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Funding the NTSB … A Continuing Government Saga

In previous Plane-ly Spoken blogs (NTSB Reauthorization–Part I, and NTSB Reauthorization–Part II), we discussed and summarized the key provisions of S.2202, the National Transportation Reauthorization Act.  Senator Thune introduced this bill in the U.S. Senate on December 6, 2017, with co-sponsors Senators Blunt, Booker, Cantwell, Fischer, and Nelson.  The Senate Committee on Commerce, Science, and Transportation considered the bill and, on December13, 2017, approved it by voice vote and ordered it to be reported favorably with an amendment by Senator (and Commerce Committee Chairman) Thune. The Committee’s issued its report accompanying S. 2202 on July 10, 2018. Senate Report 115-293 …

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Pipeline Accidents and NTSB Investigations Webinar

We want to thank you for joining in for the Webinar on we hosted on June 13th. While this webinar was not specifically aviation related, we wanted to share it with our readers here at Plane-ly Spoken because it involves the NTSB, which is a frequently covered topic on this blog, and the protocols some of our readers will benefit from when dealing with pipeline accident investigations. During this webinar we also explained how to navigate NTSB investigations to minimize the impact on your company. If you happened to miss it and would like to learn more, please follow this link …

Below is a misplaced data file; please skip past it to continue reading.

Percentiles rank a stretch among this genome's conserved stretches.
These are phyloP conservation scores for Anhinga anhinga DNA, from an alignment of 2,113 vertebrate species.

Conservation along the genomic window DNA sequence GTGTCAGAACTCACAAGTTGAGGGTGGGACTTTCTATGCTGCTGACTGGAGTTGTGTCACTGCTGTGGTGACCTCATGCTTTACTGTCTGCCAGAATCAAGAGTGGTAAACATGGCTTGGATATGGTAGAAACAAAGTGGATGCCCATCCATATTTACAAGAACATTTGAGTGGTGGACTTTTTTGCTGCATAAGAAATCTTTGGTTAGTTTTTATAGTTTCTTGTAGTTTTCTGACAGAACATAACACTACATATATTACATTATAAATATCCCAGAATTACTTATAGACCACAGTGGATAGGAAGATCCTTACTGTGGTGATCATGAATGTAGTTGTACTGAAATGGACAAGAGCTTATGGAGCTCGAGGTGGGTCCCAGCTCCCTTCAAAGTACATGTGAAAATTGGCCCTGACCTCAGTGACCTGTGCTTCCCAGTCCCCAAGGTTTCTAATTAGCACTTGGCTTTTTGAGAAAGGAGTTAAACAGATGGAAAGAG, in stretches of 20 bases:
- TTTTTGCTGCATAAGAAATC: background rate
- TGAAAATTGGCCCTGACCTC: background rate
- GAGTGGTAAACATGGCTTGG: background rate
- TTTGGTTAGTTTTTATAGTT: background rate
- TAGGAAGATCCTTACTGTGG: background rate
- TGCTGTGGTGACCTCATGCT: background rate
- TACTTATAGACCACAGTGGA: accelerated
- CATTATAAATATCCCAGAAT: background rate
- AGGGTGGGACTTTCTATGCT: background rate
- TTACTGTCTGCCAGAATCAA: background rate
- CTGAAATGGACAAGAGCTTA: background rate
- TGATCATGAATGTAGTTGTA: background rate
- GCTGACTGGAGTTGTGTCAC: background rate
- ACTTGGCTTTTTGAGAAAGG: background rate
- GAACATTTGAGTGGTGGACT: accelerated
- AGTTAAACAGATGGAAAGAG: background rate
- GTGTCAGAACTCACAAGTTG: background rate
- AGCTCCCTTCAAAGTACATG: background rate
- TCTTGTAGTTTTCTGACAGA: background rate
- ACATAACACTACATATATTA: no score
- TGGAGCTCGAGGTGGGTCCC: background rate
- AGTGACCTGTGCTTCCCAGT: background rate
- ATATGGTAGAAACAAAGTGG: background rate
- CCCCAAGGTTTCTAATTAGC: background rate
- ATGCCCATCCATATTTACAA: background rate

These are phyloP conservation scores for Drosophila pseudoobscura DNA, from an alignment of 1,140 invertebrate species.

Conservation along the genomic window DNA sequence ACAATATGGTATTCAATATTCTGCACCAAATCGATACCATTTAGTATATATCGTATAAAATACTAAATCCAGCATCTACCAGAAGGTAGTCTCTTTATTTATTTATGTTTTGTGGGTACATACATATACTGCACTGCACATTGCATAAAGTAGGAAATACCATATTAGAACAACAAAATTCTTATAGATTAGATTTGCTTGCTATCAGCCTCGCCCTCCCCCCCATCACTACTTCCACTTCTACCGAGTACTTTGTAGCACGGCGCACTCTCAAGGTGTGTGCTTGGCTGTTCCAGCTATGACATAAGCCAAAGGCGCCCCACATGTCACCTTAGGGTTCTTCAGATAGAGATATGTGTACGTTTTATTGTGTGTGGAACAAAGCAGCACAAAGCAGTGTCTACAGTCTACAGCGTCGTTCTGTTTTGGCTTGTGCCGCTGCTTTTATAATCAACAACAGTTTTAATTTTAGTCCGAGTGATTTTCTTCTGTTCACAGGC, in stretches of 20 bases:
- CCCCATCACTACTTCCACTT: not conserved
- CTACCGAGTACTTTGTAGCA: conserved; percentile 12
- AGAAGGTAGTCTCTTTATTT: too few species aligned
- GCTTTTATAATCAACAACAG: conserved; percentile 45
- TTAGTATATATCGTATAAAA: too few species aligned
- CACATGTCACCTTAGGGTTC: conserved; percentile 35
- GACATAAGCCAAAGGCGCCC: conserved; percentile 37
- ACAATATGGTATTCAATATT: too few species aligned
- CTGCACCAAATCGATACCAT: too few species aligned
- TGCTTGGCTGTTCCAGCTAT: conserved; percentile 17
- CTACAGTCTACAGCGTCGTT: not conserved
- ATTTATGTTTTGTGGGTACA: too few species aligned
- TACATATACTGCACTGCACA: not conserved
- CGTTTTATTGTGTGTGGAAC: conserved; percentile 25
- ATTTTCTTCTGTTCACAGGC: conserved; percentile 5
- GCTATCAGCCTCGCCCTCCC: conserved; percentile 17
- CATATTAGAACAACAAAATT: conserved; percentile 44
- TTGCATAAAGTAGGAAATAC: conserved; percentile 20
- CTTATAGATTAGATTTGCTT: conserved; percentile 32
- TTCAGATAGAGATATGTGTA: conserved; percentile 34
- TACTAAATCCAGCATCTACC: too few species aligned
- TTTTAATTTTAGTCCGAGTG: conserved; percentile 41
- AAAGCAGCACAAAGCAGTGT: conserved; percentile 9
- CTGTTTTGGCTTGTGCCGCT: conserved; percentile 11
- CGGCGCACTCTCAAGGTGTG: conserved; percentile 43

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We Have a Problem on Line 7: NTSB Investigations of Pipeline Accidents

The NTSB increasingly focuses its attention on pipeline accidents and pipeline operators as no major domestic air crash has occurred in nearly a decade. Since January 1, 2008, the NTSB has launched 20 major investigations of pipeline accidents and issued numerous pipeline accident reports. These investigations fuel civil lawsuits, significant public attention, regulatory scrutiny, criminal prosecutions, and political pressure. Join us on June 13 for a complimentary 90-minute webinar where we will explain how to navigate NTSB investigations to minimize the impact on your company. During the webinar, you will gain unique insights from the most recent addition to our …

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Planes, Drones and $…The 2018 Appropriation and Aviation

After four governmentwide short-term stopgap funding provisions since last September, Congress has enacted, and the President has signed, a full fiscal year Consolidated Appropriations Act, 2018 (Public Law 115-141, March 23, 2018), a 2,149-page behemoth that provides a total of $1.3 trillion in funding. According to a summary of the Transportation, Housing and Urban Development, and Related Agencies Appropriations Act, 2018, (Division L of the Consolidated Appropriations Act, 2018, commonly referred to as “THUD”) prepared by the Committee on Appropriations, U.S. House of Representatives, the Department of Transportation (DOT) appropriations include $18 billion in total budgetary resources for the Federal …